Admissions Coverage -- Elsewhere and Here

Mizzou's shrinking class, annoying Ivy hype, a worthy prom date, TOEFL scam.

May 8, 2017

Missing at Mizzou

Many colleges rush this time of year to boast of record numbers of students sending in deposits for the class enrolling this fall.

The University of Missouri at Columbia's press release notes that about 4,000 freshmen are expected. Further, the press release quotes the interim chancellor saying that “a class of this size gives us the ability to think carefully about our long-term enrollment planning." That may be true, but Missouri newspapers drew attention to what the press release largely glossed over, pointing out what The St. Louis Post-Dispatch called a "steep drop."

The current projections for the fall class would represent a 14 percent drop from a year ago. And that total was a drop from 2015, when about 6,000 enrolled. The Columbia Daily Tribune noted that there are visible signs of the decline on campus. Three dormitories are being mothballed.

Generally articles attribute the declines to the protests of minority students and others two years ago over a range of issues. While Mizzou's protests were indeed among the most visible, do readers have thoughts on why the declines would be so steep there when other colleges that had intense protests are not seeing such declines?

Ivy Hype: Is This Really a Success?

This time of year many publications feature a certain genre of article: "Local teen admitted to all eight Ivies" (and usually 20 other colleges too). Here are some of them, including some who only got into seven of the eight: Here and here and here, to cite just a few of the many examples out there.

No doubt these are talented young people who deserve to be applauded. But is it remotely logical for these students (or anyone) to apply to all the Ivy League colleges? Dartmouth College and Columbia University both have much to praise about them, but they are different in so many ways that someone just applying to both as they are Ivies would seem to perhaps not be getting the best advice. Similarly to those boasting about getting into 20 or more colleges (Ivies plus equally prestigious counterparts).... Most college counselors could help students like that apply to a more limited number, still including their dream college and a safety or two.

And constant articles about the very best students applying to more colleges than they need just encourages more fear and irrational behavior by students and their parents.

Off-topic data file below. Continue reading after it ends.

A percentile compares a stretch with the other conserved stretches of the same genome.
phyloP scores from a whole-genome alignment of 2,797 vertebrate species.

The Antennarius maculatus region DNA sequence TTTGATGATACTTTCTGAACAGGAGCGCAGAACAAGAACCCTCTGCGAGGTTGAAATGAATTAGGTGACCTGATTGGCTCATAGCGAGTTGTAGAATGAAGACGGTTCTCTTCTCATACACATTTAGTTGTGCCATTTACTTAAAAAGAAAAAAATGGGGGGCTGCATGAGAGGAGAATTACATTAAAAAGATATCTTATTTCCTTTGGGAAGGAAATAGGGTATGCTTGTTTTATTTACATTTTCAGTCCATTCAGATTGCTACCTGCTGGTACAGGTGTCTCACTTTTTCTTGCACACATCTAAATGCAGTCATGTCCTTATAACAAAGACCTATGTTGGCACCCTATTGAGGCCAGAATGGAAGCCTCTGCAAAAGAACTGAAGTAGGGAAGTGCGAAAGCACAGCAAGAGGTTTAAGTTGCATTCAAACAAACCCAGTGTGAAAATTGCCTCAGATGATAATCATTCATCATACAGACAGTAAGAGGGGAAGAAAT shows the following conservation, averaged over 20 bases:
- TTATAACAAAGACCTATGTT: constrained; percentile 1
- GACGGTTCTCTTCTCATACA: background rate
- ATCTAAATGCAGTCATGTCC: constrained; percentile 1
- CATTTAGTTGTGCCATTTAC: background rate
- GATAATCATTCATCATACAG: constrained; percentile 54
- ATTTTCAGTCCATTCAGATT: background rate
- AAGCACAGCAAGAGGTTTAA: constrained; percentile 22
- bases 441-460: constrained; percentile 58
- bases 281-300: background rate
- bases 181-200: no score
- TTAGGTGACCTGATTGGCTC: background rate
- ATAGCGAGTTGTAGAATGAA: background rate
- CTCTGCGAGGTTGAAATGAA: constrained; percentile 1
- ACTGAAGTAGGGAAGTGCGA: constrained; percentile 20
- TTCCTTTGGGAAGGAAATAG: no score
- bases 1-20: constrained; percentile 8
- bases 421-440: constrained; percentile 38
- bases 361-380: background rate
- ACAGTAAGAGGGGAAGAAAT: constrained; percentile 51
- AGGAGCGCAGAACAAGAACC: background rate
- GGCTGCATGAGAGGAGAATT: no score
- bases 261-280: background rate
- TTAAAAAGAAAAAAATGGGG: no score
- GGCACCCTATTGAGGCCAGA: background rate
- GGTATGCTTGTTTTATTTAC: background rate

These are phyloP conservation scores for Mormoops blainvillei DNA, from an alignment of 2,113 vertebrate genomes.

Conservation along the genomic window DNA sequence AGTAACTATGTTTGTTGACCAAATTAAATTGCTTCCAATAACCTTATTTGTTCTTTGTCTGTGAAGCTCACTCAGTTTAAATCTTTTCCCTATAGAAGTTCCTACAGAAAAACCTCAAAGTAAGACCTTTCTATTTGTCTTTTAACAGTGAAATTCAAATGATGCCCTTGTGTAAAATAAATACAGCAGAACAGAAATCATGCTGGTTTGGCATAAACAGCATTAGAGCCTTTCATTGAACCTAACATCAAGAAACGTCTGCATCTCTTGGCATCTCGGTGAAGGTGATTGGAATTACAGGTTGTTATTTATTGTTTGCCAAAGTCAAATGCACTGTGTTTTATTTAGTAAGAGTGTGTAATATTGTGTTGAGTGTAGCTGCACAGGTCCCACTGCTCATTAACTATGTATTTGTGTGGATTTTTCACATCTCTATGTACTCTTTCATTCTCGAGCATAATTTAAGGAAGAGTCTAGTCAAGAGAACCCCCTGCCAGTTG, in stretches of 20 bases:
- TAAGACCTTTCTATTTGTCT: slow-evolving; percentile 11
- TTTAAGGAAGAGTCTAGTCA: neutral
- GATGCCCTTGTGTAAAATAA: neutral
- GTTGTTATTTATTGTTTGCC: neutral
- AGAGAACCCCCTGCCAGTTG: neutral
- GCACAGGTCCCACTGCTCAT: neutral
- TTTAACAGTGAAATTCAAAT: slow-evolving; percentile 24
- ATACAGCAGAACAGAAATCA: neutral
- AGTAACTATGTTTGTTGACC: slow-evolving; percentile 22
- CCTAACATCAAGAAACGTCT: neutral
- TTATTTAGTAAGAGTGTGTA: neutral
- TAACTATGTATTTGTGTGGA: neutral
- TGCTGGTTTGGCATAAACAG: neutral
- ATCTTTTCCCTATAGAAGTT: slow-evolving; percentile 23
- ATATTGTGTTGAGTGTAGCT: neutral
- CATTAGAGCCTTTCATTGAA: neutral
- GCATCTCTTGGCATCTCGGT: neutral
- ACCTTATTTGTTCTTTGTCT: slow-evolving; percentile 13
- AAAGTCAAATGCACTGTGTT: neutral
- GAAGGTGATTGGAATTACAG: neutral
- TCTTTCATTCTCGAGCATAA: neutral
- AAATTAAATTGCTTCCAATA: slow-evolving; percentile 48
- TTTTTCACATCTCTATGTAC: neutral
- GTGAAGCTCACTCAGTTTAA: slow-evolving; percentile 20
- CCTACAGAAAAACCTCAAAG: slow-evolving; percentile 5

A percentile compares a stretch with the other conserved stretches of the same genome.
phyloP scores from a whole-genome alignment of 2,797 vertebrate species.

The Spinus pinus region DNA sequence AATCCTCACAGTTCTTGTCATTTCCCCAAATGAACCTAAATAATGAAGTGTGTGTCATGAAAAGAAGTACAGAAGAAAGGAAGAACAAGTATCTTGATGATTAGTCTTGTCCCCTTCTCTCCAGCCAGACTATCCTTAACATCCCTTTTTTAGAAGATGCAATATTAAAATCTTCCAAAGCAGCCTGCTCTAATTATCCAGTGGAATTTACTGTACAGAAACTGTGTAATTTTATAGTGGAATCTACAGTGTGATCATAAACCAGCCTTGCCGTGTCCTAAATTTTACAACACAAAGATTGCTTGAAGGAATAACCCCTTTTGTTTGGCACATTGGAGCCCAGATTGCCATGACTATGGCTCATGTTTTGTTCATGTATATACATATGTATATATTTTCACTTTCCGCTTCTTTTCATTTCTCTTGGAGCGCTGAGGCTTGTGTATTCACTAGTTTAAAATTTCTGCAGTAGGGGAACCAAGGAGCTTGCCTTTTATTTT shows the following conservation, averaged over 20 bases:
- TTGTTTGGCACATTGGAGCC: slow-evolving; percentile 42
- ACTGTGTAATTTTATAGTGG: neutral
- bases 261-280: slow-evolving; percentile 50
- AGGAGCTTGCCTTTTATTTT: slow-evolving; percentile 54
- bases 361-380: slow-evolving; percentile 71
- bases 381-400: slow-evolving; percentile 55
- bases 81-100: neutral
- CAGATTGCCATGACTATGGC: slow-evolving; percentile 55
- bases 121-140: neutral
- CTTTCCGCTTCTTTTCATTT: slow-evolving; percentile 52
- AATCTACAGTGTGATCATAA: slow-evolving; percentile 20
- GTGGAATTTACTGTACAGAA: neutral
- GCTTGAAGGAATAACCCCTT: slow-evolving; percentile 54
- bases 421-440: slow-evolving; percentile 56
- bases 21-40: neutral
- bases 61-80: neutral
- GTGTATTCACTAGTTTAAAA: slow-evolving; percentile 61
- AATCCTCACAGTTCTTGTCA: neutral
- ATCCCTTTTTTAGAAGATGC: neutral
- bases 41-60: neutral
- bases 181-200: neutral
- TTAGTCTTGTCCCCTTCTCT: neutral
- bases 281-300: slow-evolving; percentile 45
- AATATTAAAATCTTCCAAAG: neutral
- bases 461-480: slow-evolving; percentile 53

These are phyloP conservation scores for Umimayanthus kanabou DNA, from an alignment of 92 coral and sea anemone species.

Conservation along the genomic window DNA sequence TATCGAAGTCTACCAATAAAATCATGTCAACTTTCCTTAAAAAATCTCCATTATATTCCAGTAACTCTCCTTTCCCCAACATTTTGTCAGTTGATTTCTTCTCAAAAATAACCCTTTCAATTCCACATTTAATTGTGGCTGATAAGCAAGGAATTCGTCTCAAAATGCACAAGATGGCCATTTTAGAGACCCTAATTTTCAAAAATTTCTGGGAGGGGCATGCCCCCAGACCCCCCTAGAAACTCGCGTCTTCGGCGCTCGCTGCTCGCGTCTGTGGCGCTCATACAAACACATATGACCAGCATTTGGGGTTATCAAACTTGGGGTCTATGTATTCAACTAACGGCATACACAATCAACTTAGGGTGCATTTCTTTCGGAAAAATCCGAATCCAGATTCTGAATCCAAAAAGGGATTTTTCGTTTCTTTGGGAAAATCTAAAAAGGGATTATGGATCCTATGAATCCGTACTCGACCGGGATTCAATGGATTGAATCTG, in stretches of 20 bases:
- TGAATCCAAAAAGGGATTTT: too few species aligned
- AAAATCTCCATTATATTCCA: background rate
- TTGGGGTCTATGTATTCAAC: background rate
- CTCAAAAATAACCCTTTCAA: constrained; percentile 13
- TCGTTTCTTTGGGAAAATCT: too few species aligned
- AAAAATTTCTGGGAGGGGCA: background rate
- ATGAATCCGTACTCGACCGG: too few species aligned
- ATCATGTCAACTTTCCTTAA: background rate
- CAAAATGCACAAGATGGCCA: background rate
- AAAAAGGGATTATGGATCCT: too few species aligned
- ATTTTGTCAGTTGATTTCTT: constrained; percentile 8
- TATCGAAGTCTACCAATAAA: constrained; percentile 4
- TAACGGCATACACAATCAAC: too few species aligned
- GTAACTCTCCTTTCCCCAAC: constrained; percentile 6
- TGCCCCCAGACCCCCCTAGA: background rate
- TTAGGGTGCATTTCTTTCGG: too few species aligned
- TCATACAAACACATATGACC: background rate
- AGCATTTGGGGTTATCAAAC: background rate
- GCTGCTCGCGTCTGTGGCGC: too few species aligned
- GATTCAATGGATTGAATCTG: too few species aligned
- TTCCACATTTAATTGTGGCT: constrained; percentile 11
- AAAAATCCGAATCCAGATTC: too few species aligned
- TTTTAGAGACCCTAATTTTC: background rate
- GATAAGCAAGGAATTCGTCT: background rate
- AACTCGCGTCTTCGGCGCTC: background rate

And important reminder this time of year: Re-read the National Association for College Admission Counseling's most recent State of College Admission report, which says (as it does every year) that most colleges admit most of those who apply.

A Harvard Admit to Watch

While we frown on all the stories of the glory of getting a Yes from Cambridge, here's a piece we liked from Mic:

No one asked Priscilla Samey to prom. So she took her Harvard University acceptance packet, and quipped that her date "was pretty low maintenance, so I didn't have to pay for his dinner."


Inside Higher Ed has considerable interest this week in news about the arrest of four Chinese nationals on charges of engaging in fraud on admissions tests that allowed three of them to obtain admissions to American universities and visas to study in the United States. A Justice Department announcement said that one of the four, a student at the Hult International Business School, in Massachusetts, took the TOEFL exam and reported her scores as if they were the scores of the three others. TOEFL is among the tests taken by international students to demonstrate sufficient English language proficiency to succeed at American colleges. Based on those TOEFL scores, the Justice Department said, the other three were admitted to Arizona State University, Northeastern University and Pennsylvania State University's Erie campus. Then the three were able to get student visas.

Here is a background article about 15 arrests in 2015 in a similar scheme.

See articles about which we should write next week? Let us know: [email protected]



We have retired comments and introduced Letters to the Editor. Share your thoughts »

Today’s News from Inside Higher Ed

Inside Higher Ed’s Quick Takes

Back to Top